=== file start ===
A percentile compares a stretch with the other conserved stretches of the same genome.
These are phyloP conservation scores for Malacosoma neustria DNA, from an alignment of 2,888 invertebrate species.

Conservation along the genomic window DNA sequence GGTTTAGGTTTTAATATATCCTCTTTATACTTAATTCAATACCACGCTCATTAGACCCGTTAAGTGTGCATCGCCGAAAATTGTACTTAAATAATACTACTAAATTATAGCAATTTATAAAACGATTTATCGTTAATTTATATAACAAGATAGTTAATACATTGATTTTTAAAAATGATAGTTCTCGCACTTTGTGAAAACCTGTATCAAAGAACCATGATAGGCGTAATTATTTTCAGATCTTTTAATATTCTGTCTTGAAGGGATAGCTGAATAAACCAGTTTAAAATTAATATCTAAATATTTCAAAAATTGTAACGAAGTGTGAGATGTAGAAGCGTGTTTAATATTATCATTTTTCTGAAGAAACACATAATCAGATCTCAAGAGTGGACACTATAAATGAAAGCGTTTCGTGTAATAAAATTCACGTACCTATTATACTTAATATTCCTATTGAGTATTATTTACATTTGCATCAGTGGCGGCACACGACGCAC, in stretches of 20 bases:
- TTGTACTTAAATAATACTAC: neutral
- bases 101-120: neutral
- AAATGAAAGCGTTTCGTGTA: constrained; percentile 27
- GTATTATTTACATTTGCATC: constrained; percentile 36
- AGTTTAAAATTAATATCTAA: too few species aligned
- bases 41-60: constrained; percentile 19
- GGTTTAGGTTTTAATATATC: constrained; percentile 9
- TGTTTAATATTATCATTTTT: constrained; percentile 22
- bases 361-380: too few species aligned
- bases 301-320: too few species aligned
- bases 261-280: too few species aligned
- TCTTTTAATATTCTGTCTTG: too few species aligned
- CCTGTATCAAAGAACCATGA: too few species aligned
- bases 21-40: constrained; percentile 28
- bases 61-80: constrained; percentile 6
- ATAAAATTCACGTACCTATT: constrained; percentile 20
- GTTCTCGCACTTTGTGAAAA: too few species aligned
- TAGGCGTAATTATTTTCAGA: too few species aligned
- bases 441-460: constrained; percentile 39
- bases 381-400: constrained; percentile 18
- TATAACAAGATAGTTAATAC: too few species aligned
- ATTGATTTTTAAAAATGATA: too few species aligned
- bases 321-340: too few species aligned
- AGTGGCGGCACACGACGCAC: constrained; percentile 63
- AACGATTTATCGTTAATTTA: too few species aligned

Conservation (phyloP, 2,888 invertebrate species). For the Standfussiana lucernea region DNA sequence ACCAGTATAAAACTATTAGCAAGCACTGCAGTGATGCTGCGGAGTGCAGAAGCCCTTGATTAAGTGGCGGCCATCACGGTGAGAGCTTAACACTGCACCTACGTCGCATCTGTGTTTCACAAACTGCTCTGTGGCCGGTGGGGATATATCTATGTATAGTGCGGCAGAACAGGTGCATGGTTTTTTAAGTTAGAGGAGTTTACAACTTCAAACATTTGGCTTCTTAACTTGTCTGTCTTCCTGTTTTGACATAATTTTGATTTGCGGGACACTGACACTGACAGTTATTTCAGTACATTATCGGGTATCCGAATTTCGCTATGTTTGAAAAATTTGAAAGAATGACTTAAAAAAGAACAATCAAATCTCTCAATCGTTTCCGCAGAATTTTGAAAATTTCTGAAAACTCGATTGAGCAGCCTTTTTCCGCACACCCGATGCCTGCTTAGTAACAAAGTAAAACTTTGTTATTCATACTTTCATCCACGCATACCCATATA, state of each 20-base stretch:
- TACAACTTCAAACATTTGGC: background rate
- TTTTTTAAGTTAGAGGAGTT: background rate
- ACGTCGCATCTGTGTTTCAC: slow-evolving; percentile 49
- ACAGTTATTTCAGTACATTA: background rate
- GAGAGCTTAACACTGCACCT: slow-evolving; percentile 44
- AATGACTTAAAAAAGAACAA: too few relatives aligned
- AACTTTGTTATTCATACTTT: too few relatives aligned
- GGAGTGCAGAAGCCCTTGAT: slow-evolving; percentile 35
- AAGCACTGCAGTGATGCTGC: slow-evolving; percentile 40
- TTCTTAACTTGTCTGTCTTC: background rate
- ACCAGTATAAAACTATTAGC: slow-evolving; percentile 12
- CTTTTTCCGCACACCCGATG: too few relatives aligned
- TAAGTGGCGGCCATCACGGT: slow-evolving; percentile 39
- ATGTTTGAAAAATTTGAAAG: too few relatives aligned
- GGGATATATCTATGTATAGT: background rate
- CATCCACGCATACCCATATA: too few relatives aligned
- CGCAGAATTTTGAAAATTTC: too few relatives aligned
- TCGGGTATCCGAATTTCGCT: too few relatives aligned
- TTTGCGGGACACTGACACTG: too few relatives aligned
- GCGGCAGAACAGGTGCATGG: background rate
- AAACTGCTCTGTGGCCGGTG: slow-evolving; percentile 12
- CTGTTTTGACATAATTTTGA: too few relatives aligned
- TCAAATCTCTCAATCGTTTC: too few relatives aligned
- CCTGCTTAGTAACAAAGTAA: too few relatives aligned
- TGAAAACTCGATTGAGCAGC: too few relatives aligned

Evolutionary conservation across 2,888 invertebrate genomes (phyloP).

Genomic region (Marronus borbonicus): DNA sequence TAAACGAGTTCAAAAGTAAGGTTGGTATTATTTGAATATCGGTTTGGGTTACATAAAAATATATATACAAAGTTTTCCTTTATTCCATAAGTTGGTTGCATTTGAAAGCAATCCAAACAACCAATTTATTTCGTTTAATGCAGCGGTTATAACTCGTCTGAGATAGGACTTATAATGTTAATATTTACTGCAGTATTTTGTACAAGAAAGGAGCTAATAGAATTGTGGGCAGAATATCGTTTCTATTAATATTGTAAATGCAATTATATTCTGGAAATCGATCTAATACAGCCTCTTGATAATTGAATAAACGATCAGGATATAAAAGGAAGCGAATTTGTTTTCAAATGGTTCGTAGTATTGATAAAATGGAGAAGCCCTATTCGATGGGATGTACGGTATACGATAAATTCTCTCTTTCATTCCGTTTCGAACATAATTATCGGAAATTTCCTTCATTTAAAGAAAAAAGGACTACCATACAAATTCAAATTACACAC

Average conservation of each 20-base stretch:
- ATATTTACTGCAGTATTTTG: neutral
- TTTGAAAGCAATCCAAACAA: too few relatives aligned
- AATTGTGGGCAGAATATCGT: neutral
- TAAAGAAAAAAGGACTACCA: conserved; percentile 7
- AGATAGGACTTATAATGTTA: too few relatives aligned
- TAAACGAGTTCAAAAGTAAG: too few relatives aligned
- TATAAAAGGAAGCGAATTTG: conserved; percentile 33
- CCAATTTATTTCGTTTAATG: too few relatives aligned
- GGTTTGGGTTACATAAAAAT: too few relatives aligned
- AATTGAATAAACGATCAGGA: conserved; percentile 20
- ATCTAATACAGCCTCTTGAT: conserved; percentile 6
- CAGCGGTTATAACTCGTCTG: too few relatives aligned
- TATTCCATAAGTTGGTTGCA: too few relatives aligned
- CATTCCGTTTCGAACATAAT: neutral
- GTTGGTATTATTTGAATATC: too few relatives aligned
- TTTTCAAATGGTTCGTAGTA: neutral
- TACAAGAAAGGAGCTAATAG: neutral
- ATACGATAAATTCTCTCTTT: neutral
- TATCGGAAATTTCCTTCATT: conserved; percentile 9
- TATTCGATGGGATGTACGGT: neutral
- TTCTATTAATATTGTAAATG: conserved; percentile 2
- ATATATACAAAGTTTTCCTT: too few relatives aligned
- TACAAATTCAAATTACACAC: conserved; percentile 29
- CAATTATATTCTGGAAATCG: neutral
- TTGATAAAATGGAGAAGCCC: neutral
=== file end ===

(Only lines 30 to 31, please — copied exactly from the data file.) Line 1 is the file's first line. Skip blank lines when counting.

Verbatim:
- TACAACTTCAAACATTTGGC: background rate
- TTTTTTAAGTTAGAGGAGTT: background rate